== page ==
The making of “Love Is Making It’s Way Back Home”
The animated video Love Is Making It’s Way Back Home by Josh Ritter was a collaboration with animator Sam Cohen, and director Erez Horovitz. Over 12,000 pieces of construction paper, precisely cut for each frame, was used in the making of this video with no special effects add. To make it possible, Erez Horovitz produced a team of artists and editors creating the amazing animation of Love Is Making It’s Way Back Home.
Sam Cohen gives his description of making this video:
The video for Love is Making It’s Way Back Home was definitely the most labor intensive video we’ve been a part of – and with my background in stop-motion collage animation, and Erez (Horovitz) having worked on videos for OKGO, that’s kind of saying a lot. This is the first video to be officially released as a Prominent Figures production, which is the team Erez and I (Sam Cohen) formed after collaborating on a video for my own band, Yellowbirds. To tackle the technical demands of this process, we augmented the team with our resident graphics wiz, Sarah Graves (also my wife!), graphic designer Savannah Wolf, and the team at Boston’s Danger Awesome in Cambridge, MA, which included Marlie Pesek, Eric Giordano, Felipe Sanchez, and Ali Mohammed.
The video was made in several stages: storyboarding, computer animation, converting the computer graphics frame by frame to paper cutouts, and photographing those roughly 12,000 cutouts into about four minutes of paper animation.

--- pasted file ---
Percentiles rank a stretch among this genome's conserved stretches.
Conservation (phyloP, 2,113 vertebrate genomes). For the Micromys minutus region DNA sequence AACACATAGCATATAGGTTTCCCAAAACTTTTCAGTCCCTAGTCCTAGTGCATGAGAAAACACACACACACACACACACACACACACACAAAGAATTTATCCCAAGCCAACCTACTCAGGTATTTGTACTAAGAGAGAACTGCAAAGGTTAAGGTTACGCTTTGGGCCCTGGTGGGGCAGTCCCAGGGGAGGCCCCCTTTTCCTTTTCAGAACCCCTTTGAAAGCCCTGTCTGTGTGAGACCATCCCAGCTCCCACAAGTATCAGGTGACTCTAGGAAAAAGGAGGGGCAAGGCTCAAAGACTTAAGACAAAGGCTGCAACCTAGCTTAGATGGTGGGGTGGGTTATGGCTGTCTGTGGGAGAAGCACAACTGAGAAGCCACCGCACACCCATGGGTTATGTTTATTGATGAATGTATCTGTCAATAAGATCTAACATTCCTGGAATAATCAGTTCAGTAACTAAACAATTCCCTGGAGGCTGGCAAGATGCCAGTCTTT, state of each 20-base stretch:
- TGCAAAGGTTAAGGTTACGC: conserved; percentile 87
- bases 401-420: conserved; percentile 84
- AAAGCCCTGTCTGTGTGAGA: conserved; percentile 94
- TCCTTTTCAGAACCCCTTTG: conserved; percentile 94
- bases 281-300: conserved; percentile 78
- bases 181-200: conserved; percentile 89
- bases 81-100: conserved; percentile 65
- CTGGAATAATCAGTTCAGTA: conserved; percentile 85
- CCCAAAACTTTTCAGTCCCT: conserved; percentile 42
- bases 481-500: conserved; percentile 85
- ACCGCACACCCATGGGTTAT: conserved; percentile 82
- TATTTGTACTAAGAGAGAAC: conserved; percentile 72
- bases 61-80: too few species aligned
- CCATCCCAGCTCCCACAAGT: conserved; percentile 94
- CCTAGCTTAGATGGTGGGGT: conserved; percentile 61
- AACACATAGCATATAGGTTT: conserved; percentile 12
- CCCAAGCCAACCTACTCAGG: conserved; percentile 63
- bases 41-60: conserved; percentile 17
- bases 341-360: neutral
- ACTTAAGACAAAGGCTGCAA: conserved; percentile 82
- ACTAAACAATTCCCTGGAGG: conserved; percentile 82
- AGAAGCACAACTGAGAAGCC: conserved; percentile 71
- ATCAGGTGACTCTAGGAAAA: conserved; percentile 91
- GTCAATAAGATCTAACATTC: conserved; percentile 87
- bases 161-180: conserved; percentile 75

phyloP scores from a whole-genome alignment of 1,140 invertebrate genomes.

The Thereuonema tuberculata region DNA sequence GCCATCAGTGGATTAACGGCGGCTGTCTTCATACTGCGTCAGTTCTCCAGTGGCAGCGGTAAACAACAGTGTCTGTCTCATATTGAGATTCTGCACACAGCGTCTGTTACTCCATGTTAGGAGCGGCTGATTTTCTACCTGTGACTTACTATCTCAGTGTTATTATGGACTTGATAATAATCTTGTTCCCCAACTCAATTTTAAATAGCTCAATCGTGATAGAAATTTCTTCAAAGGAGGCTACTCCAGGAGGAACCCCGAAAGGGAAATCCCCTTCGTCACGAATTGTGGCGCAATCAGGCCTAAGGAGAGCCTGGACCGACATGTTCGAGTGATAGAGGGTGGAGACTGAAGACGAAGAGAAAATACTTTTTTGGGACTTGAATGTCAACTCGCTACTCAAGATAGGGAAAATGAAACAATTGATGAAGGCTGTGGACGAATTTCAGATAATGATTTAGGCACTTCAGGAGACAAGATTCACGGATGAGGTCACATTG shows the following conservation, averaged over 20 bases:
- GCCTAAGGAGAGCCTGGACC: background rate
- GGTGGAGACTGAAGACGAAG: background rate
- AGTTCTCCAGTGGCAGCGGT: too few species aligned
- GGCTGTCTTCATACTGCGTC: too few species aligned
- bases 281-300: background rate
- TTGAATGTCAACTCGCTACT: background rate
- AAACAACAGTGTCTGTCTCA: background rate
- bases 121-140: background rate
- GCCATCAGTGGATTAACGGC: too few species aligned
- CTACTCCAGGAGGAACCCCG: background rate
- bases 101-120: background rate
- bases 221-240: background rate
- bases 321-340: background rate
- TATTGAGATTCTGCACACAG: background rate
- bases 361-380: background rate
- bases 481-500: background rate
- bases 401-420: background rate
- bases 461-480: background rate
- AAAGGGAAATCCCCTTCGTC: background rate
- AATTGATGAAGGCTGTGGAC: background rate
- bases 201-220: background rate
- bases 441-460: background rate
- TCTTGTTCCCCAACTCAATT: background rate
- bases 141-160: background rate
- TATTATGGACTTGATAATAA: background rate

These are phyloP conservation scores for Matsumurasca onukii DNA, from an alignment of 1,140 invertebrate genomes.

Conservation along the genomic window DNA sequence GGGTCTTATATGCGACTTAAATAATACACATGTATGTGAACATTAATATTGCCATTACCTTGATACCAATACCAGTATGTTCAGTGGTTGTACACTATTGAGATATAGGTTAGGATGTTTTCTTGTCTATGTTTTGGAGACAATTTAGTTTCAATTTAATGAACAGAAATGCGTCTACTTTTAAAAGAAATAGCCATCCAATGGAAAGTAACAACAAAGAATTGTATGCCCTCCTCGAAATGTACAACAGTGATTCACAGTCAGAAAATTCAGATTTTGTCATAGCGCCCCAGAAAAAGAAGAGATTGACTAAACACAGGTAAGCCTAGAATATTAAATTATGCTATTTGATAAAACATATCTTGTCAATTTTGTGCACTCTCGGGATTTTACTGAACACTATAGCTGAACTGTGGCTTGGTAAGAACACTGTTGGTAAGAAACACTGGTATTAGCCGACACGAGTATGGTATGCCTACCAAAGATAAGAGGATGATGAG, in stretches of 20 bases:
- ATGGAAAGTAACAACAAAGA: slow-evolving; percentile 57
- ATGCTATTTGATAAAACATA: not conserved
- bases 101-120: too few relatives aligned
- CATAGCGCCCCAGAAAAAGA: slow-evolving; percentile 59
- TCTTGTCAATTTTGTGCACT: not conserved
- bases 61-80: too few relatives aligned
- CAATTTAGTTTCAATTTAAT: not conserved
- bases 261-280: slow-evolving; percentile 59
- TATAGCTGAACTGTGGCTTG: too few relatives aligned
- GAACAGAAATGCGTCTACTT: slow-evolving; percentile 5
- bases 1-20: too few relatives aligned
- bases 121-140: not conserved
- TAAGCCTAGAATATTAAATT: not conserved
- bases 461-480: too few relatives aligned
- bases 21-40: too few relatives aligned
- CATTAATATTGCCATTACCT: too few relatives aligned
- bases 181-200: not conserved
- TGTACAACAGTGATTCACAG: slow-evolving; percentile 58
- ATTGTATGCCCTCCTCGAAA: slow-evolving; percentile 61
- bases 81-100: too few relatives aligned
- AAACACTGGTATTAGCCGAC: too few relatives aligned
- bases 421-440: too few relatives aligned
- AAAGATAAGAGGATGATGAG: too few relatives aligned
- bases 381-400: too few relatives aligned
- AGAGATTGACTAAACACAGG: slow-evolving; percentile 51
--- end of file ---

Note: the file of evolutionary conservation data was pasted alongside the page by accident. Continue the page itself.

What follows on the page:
Josh Ritter had come to us with a loose narrative about driving through the night, and he wanted it to tie into the cover artwork which is a two-tone illustration. We started planning things out, keeping in mind that everything would be conveyed more-or-less as silhouettes. I wanted it to have the organic quality of those old Lotte Reiniger animations, but Erez saw the potential for it to start with that quality but evolve beyond that medium, so, once we had the story laid out, Erez spent over six weeks animating the entire video in After Effects, which gave him more control of perspective and perceived camera motion. We scoured books, magazines and the internet for the right images from which to create illustrations to use in the digital animation process, and during that time discovered the strata-cut technique which we used for the video’s ending. We were very inspired by Jen Stark and Ghost Robot’s strata-cut animations.
The video you see in the end is purely physical frame by frame animation. Everything you see is photographs of paper with no effects whatsoever. One of the most challenging parts of making the video was looking at the computer screen during the pre-animation phase in rigid black and white with no shadow or depth, and trying to visualize how it would later look and work as paper in 3D space. We had to determine ahead of time which images to cut as positives or negatives, how to anchor the cutouts to the paper frame that surrounds it so the pieces wouldn’t fall out, and a host of other problems.
When the animation was finished, the team at Danger Awesome began the process of making the paper cutouts used in the final video, manning 2 laser cutters receiving images directly from the digital animation to create the 12,000 cutouts involved.
The final stage was photographing – good old stop-motion animation done at 15 frames per second. The frames were hung vertically from hooks in 23 rows, row 1 being closest to the camera, row 23 farthest away. The rig was setup in our makeshift cave of thick black blankets hung from the ceiling to keep out all light. The paper scenes were then lit from the front and below, and photographed with a digital still camera on a tripod. Each photo is viewed for 1/15th of a second and each cutout represents one layer within a frame. A single frame could have anywhere from 2-100 layers, with a setup time of 20 seconds to 5 minutes.